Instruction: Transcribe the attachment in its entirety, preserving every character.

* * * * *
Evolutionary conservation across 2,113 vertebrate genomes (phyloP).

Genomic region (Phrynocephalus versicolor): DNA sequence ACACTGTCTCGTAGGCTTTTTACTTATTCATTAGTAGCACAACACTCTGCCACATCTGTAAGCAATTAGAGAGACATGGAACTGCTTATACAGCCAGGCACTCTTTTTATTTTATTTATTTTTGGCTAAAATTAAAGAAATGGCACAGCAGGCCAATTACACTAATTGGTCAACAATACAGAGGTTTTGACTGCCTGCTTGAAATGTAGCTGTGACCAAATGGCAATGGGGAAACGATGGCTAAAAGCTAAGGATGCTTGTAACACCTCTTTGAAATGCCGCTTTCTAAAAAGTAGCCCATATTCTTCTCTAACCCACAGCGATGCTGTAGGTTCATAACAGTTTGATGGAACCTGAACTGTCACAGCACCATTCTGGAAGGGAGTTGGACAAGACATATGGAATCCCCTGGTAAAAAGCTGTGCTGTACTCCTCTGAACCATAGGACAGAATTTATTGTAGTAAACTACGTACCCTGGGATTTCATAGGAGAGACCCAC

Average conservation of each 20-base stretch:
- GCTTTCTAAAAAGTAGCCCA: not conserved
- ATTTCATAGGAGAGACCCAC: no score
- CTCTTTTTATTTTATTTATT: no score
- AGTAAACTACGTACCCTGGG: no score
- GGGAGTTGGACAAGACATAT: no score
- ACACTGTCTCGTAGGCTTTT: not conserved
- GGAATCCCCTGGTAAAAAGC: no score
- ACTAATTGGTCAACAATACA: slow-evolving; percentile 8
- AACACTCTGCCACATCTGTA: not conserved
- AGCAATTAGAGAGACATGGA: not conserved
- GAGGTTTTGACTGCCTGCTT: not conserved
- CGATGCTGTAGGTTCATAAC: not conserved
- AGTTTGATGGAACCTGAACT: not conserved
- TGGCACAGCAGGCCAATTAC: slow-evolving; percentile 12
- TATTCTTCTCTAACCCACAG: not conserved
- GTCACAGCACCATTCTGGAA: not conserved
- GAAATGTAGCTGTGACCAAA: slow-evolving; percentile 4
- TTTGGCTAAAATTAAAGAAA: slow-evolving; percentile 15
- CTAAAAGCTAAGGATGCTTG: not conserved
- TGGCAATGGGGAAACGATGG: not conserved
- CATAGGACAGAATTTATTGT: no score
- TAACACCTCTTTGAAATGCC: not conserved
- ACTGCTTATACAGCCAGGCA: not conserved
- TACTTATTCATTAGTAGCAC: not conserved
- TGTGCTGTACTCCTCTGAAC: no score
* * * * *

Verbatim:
Evolutionary conservation across 2,113 vertebrate genomes (phyloP).

Genomic region (Phrynocephalus versicolor): DNA sequence ACACTGTCTCGTAGGCTTTTTACTTATTCATTAGTAGCACAACACTCTGCCACATCTGTAAGCAATTAGAGAGACATGGAACTGCTTATACAGCCAGGCACTCTTTTTATTTTATTTATTTTTGGCTAAAATTAAAGAAATGGCACAGCAGGCCAATTACACTAATTGGTCAACAATACAGAGGTTTTGACTGCCTGCTTGAAATGTAGCTGTGACCAAATGGCAATGGGGAAACGATGGCTAAAAGCTAAGGATGCTTGTAACACCTCTTTGAAATGCCGCTTTCTAAAAAGTAGCCCATATTCTTCTCTAACCCACAGCGATGCTGTAGGTTCATAACAGTTTGATGGAACCTGAACTGTCACAGCACCATTCTGGAAGGGAGTTGGACAAGACATATGGAATCCCCTGGTAAAAAGCTGTGCTGTACTCCTCTGAACCATAGGACAGAATTTATTGTAGTAAACTACGTACCCTGGGATTTCATAGGAGAGACCCAC

Average conservation of each 20-base stretch:
- GCTTTCTAAAAAGTAGCCCA: not conserved
- ATTTCATAGGAGAGACCCAC: no score
- CTCTTTTTATTTTATTTATT: no score
- AGTAAACTACGTACCCTGGG: no score
- GGGAGTTGGACAAGACATAT: no score
- ACACTGTCTCGTAGGCTTTT: not conserved
- GGAATCCCCTGGTAAAAAGC: no score
- ACTAATTGGTCAACAATACA: slow-evolving; percentile 8
- AACACTCTGCCACATCTGTA: not conserved
- AGCAATTAGAGAGACATGGA: not conserved
- GAGGTTTTGACTGCCTGCTT: not conserved
- CGATGCTGTAGGTTCATAAC: not conserved
- AGTTTGATGGAACCTGAACT: not conserved
- TGGCACAGCAGGCCAATTAC: slow-evolving; percentile 12
- TATTCTTCTCTAACCCACAG: not conserved
- GTCACAGCACCATTCTGGAA: not conserved
- GAAATGTAGCTGTGACCAAA: slow-evolving; percentile 4
- TTTGGCTAAAATTAAAGAAA: slow-evolving; percentile 15
- CTAAAAGCTAAGGATGCTTG: not conserved
- TGGCAATGGGGAAACGATGG: not conserved
- CATAGGACAGAATTTATTGT: no score
- TAACACCTCTTTGAAATGCC: not conserved
- ACTGCTTATACAGCCAGGCA: not conserved
- TACTTATTCATTAGTAGCAC: not conserved
- TGTGCTGTACTCCTCTGAAC: no score